There was no shortage of non-glittery bloodsuckers pulling in thirsty crowds at the flicks in the 80’s. The likes of Joel Schumacher’s The Lost Boys, Kathryn Bigelow’s Near Dark and Tony Scott’s The Hunger proved that a fascination with all things fanged and undead had not diminished since the golden age of studios such as Hammer and Amicus. Although much more contemporary, set in modern day America, there is a real charm about Tom Holland’s debut 1985 feature Fright Night that does indeed hark back to those times (as well as containing nods to classic Hitchcock film Rear Window). Set around a group of teenagers it plays things largely for laughs and in a tongue in cheek fashion that really did not in my opinion deserve having it stamped with an original 18 certificate which after watching again I’m somewhat amazed it still has. I caught this at the cinema when it came out and it was a right hoot for a rowdy youthful crowd who obviously remember it with plenty of affection still today. I know this for a fact as when released in the USA recently by Twilight Time on a 30th anniversary edition the limited edition discs were grabbed up and went for way above what would have been the expected market price. Luckily Eureka have now given it a UK outing on dual disc DVD and Blu-Ray so we can relive it all again without having to pay over the top export prices.
Horror film fan Charley Brewster (William Ragsdale) is at an awkward age where he should be paying much more attention to his girlfriend Amy (Amanda Bearse) but is easily distracted by some suspicious characters moving in to the house next door. Just as he is about to get to second base and much to her chagrin he sees them dragging in a coffin sending his imagination into more of an overdrive than his sexual libido. As he begins to snoop around his suspicions become even more out of control as and he suspects that the charming, only seen at night, Jerry (Christopher Sarandon) is more than he seems. Indeed once this is ascertained and he is warned to forget about all he has seen or suffer the consequences Charley’s paranoia rightly goes straight through the roof. Luckily his long suffering girlfriend and odd mate Evil Ed (Stephen Geoffreys) don’t completely give up on him and eventually manage to enlist the help of down on his luck TV star vampire hunter Peter Vincent (played with great exuberance by Roddy McDowall) and things turn into a real battle of survival with everyone’s mortal souls at stake! Will they make it through the night and just how true are the rules of vampire lore that Vincent now has to employ for real in an all-out battle for survival?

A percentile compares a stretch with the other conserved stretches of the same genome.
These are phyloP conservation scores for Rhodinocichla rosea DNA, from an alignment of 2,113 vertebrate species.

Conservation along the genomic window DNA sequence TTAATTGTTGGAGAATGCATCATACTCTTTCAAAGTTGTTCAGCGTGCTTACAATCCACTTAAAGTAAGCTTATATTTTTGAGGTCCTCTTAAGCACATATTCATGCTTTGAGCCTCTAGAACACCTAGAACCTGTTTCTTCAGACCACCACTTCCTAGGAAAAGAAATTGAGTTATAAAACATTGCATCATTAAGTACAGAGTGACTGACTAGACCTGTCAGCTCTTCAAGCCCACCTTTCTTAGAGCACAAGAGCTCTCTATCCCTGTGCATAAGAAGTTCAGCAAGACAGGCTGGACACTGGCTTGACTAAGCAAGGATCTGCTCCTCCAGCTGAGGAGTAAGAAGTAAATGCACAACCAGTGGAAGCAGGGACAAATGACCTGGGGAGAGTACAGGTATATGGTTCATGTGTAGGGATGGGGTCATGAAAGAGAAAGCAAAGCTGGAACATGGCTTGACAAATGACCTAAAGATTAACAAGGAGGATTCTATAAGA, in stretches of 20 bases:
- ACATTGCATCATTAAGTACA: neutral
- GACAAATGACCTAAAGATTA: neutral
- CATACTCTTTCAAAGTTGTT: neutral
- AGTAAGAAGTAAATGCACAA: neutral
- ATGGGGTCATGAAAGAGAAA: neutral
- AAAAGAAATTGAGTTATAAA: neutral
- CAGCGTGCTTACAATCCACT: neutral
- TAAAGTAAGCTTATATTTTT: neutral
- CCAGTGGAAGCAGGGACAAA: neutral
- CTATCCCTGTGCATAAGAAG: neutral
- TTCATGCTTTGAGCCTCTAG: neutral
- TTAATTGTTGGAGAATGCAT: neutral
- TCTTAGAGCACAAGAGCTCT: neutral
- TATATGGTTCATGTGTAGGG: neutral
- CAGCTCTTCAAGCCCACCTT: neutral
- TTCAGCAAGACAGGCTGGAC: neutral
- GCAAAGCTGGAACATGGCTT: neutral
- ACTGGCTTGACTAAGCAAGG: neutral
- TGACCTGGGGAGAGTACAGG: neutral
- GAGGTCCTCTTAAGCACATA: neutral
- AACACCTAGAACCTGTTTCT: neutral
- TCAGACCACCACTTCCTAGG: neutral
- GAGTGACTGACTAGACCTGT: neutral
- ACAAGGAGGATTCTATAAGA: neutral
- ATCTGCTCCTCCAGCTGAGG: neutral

Utilising the audience’s knowledge of what they have seen in the past, the film stands up to scrutiny even three decades after original release and its good fun, more than a shock and fear flick. Effects are generally of a surprisingly high standard and include some body melting action and a touch of lycanthropic transformation. Due to the time it was made there are also the necessary requisite of bad fashion, hair-dos, dancing and music (everyone from the J Geils Band to Sparks and the mighty Devo are included on the soundtrack). The acting is really flamboyant especially from McDowell who is definitely not monkeying around and Geoffreys who kind of immortalised the character of Evil Ed making him stick around in the memory for years past any sell by date. The film spawned an inevitable sequel in 1988 as well as a remake in 2011. Memories of the former have long gone and I don’t think I saw the remake and although I know I shouldn’t, after reliving Fright Night I have a feeling I’m going to have to give them a watch.
Luckily I won’t be doing that straight away as 1st there is an absolute mausoleum of extras on this Eureka release to get my fangs into. For once rather than going through them in detail and spending best part of a week watching them all I’m taking the easy way out as there are well over 6 hours-worth of content here. Some of it is old such as a time coded electronic press kit running at around the hour and a half mark and including on set interviews, music videos and other bits and pieces. This however is nothing compared to the whopping feature length 2 and a half hour ‘You’re So Cool Brewster’ documentary on the making of the film created especially for this release. There’s a reunion panel Q & A session with the director and cast members, a chat with the director and Shock Till You Drop’s Ryan Turek talking about his career as scriptwriter and director on films that ranged from The Beast Within, Psycho II and Childs Play. There are other interviews, pieces on Roddy McDowall and extra parts where Holland talks about writing horror scripts and of course trailers, stills and memorabilia. I doubt once you have gone through everything that there will be much about the film that you haven’t found out and Eureka have really gone to town here presenting an exhaustive and definitive edition of the movie which leaves any other version dragged into sunlight and bursting into flames. Quite simply if you are a fan or even fancy a fright night and a half, you need this. Just don’t get caught out your coffin after settling down for a night’s viewing as it will probably be well into dawn before you get through it all!